"Many people from Poughkeepsie don't even know we're here," Mr. Mandracchia said. "But with all its history and beauty, it's really a hidden paradise."
If You Go
TO reach the put-in spot for canoes near the Green Chimneys school from I-84, take Exit 20 and follow Route 22 north for about three miles. Veer to the right to take Route 65 (Doansburg Road) and drive about a mile. Across the road from the school, drive down a short driveway toward the river (the east branch of the Croton). Although the school lets boaters cross its property, it is private land, and students may be using it, too.
In nearby Beacon, N.Y., you can rent a canoe for $60 a day, or a kayak for $45, at Hudson Valley Pack and Paddle (45 Beekman Street, 845-831-1300; www.hvpackandpaddle.com). You will need a car to haul it to the river; the store staff can tie it to the car. Information on other access points is available from the Friends of the Great Swamp (845-855-1917; www.frogs-ny.org).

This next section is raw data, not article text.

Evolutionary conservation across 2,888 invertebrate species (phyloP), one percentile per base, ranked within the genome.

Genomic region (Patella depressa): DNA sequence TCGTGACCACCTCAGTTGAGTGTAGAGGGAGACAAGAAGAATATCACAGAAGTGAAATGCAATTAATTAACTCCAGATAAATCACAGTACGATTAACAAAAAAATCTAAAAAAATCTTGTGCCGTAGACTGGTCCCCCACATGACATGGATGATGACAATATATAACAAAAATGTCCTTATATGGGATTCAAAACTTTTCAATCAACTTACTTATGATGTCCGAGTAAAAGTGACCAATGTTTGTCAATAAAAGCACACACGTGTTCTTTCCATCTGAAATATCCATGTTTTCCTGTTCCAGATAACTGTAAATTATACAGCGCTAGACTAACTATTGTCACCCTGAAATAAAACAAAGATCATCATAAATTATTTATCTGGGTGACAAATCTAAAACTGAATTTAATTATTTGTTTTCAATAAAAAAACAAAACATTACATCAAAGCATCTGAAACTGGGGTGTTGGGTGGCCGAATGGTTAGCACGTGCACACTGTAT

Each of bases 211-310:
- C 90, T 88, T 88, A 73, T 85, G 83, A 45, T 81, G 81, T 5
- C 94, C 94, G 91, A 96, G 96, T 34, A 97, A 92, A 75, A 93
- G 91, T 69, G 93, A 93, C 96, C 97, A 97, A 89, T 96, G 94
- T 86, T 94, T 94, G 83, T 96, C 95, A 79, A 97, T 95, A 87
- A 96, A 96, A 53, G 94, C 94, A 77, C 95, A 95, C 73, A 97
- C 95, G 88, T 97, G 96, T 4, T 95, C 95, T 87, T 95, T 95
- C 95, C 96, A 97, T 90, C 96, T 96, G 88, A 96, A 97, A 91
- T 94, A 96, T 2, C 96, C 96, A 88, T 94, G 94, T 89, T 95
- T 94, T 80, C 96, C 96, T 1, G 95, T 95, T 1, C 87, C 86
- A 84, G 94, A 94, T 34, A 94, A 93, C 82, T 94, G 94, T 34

Places to load up on sandwiches before setting out are Augie's Good to Go (157 Main Street, Beacon; 845-831-2082; closed Sundays and Mondays) and Muddy Cup (129 Main Street, Beacon; 845-838-0138), a coffee shop that sells wraps, bagels, cookies and muffins seven days a week.
The Akin Free Library (397 Old Quaker Hill Road in the town of Pawling, 845-855-5099) and its museum are open from 2 to 4 p.m. Thursday through Sunday from May 15 to Oct. 15, or by appointment. To get there from Green Chimneys, go back to Route 22 and follow it north for eight miles. Turn right on Quaker Hill Road to Old Quaker Hill Road, turn right and look for the library about a quarter-mile up the hill on the left.